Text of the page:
Many modern engines use direct injection (DI) technology, turbocharging, or both.

In a DI engine, the intake valves are only used to control the flow of air into the cylinder while fuel is blasted directly inside at extreme pressure.

In a turbocharged engine, exhaust gasses drive an air compressor which blasts additional air into the engine, allowing it to burn more gasoline and make more power. Most modern engines have at least one of these features, and many have both.

High-efficiency engines like these rely on clean and precise combustion process to do their jobs properly. They’re also sometimes prone to accumulation of ‘valve gunk’, a contaminant that can build up in DI engines (turbocharged or not) over time.

Keeping the ignition system in this type of engine healthy is a very good idea. When used alongside on-time oil changes and high-quality fuel, fresh spark plugs help form the bedrock of the clean combustion process that's required to keep valve gunk and other deposits at bay.

Starting your used-car ownership experience off with a fresh set of spark plugs and accelerating the plug change intervals, is a good idea for any car or truck, and an even better idea if a DI or DI turbo engine is installed.

Depending on the used vehicle you’re considering, it may be easy to pop the hood and remove the spark plug tubes. These are basically electrical connectors insulated with rubber that slip into the cylinder head and pop onto the spark plugs below.

With this setup, the tubes can be removed by hand for inspection. In other setups, coil packs may be fastened to the top of the spark plug tubes, requiring removal of a few fasteners to free up each.

Whether on your own or with the help of a professional, removing these tubes can be a useful check for potential trouble.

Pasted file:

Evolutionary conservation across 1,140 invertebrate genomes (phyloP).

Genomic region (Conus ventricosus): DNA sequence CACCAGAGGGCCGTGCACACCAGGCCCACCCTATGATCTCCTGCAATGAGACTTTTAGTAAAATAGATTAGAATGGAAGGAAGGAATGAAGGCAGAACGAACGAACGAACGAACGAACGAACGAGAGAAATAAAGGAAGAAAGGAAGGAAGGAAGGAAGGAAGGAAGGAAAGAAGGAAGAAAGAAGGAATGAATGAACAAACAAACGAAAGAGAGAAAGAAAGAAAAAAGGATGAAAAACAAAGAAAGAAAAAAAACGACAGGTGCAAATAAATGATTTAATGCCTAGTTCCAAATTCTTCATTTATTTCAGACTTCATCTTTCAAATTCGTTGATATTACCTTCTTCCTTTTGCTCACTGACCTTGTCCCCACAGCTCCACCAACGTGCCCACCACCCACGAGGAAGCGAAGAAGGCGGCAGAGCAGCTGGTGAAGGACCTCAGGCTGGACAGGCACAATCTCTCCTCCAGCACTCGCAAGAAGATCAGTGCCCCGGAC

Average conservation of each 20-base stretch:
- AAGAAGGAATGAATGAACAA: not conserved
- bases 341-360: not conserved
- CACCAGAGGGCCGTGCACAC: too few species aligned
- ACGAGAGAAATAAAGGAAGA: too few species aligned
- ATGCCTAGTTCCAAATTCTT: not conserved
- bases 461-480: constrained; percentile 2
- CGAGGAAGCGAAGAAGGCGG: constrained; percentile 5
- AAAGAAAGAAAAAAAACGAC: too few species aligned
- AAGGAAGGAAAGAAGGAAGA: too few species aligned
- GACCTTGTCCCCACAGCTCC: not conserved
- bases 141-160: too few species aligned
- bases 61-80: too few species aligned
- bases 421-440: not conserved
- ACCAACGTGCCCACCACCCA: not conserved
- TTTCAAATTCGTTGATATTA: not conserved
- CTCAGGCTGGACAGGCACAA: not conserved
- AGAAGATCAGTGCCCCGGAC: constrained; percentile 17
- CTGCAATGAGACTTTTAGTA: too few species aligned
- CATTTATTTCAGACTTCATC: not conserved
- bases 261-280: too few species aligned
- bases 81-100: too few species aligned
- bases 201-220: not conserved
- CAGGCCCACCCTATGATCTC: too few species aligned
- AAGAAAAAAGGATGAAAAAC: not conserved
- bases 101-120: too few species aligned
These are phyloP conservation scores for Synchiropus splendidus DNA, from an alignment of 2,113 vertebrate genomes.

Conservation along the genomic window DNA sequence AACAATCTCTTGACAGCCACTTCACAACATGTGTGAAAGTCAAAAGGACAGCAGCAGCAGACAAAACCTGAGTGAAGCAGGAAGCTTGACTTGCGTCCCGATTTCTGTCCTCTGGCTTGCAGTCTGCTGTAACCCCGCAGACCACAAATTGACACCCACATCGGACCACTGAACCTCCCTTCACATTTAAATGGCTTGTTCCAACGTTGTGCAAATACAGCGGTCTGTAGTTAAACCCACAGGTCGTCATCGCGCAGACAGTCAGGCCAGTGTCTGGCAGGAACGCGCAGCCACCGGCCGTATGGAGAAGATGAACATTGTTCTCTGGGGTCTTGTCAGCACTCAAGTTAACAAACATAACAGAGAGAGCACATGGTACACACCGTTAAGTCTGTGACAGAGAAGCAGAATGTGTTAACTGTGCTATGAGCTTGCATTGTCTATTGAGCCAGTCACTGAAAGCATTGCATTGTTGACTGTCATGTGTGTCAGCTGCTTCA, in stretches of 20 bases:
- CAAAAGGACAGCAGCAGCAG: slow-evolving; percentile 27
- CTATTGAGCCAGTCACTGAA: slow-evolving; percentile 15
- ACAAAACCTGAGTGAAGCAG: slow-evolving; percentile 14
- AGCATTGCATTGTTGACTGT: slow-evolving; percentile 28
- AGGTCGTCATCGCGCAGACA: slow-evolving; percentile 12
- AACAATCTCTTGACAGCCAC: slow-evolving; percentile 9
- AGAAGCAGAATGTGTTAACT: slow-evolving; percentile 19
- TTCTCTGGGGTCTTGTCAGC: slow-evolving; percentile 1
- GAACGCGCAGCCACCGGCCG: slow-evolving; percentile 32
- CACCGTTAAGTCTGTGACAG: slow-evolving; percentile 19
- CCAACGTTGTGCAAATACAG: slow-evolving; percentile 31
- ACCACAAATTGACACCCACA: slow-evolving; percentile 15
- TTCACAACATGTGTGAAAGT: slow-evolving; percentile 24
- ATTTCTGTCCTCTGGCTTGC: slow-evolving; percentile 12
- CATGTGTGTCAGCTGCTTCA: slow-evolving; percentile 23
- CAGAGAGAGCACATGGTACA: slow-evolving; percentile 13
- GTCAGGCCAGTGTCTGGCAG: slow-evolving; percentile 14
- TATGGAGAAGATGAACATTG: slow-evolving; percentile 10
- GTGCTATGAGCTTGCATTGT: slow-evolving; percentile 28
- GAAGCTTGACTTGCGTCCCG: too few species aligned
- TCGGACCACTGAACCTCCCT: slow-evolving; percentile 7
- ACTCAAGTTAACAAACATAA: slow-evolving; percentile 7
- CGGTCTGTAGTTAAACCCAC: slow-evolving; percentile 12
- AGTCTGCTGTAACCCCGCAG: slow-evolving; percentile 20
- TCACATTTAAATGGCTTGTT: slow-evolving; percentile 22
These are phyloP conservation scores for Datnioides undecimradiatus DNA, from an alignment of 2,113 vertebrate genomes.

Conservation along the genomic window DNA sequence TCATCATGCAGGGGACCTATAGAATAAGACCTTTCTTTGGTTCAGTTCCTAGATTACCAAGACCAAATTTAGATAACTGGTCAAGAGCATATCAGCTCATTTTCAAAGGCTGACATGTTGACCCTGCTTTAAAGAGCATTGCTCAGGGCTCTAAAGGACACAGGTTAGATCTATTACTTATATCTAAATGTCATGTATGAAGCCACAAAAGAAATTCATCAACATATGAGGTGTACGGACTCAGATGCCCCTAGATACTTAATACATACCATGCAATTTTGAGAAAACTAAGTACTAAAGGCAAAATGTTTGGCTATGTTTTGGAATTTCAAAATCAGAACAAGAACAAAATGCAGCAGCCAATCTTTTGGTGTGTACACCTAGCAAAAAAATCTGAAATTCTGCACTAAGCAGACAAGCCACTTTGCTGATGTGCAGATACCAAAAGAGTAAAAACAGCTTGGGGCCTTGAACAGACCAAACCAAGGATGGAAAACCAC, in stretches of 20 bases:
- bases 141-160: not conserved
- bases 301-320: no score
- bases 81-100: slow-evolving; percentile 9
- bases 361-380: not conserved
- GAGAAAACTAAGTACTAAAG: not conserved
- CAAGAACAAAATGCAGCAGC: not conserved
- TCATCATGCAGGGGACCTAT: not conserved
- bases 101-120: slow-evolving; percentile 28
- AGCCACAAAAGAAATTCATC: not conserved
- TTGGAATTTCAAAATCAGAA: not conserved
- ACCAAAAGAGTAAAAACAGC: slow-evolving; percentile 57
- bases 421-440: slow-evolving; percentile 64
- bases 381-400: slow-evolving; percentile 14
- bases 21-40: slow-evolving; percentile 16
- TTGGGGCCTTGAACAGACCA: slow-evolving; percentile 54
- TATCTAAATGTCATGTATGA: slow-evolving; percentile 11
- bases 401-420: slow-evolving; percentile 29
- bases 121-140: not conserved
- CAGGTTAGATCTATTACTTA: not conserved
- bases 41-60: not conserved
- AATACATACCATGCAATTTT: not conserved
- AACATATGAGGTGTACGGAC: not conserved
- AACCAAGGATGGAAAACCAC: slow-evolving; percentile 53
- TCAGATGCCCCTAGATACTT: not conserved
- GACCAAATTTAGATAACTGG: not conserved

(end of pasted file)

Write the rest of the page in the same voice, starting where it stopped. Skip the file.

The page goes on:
When removing the tube, listen closely for a good slurpy, liquid-suction sound. Look down inside of the opening, which should be dry, clean, and have a spark plug screwed in at the bottom. If you see liquid, debris and (especially) engine oil in one or more of these openings, the vehicle requires professional attention and repair before you buy — likely to replace a valve cover gasket.

Some engines (V6, V8, H4, H6) have multiple valve cover gaskets.

With the spark plug tube / ignition coil pack removed, the electrical wiring, contacts, and insulation can be checked for damage as well.

Scorching, melting, or cracking of the rubber insulation indicates a problem that could cost you money and make for a poor driving experience. Spark plug wires that have been exposed to oil (such as from a leak found in the previous step) may be damaged as well.

Replacing damaged or decayed ignition components is a great way to make sure your engine doesn't suddenly die (or run like it's about to), when you least expect it.

If you’re considering this check but are unclear on whether or how to do it yourself, have a licensed technician do it for you. It’ll cost you a few bucks, but could save you hundreds or more.

What if you buy a high-mileage used car that's never had its plugs changed, and then never bother to change the plugs either?

Likely nothing good for your wallet.

In addition to missing out on an opportunity to inspect wires, coil packs, and plug tubes for signs of trouble and damage, old spark plugs tend to degrade and dirty quickly once past their prime, making it harder and harder for your engine to ignite its fuel-air mixture efficiently. This can result in poor performance, misfires, carbon buildup, incomplete combustion, a check-engine light (CEL), and accelerated wear to other ignition components.

Old plugs can also cause collateral damage to other parts of your engine, elevating repair bills. As combustion becomes less efficient, it becomes dirtier. This can lead to accelerated buildup of gunk and deposits within your engine. This contributes further to the dirtying of your neglected plugs.

If a spark plug totally loses its ability to spark, your engine will run very poorly, waste a lot of fuel, wear out quickly, and may even damage its expensive catalytic converter.

Old plugs may physically fail, dropping bits or chunks of degraded metal into your engine's cylinder(s). Next, the offending metal debris will chew away at cylinder walls and damage pistons and valves, causing permanent and likely-fatal engine damage.

It's much cheaper to change a set of plugs than it is to change an engine.

Justin Pritchard is a Sudbury, Ontario based automotive journalist and award-winning presenter, photographer, videographer and technical writer. Every week, Justin uses his keyboard, voice and cameras to share his latest automotive reviews and discoveries with his audience, via multiple Canadian television programs, print and online publications.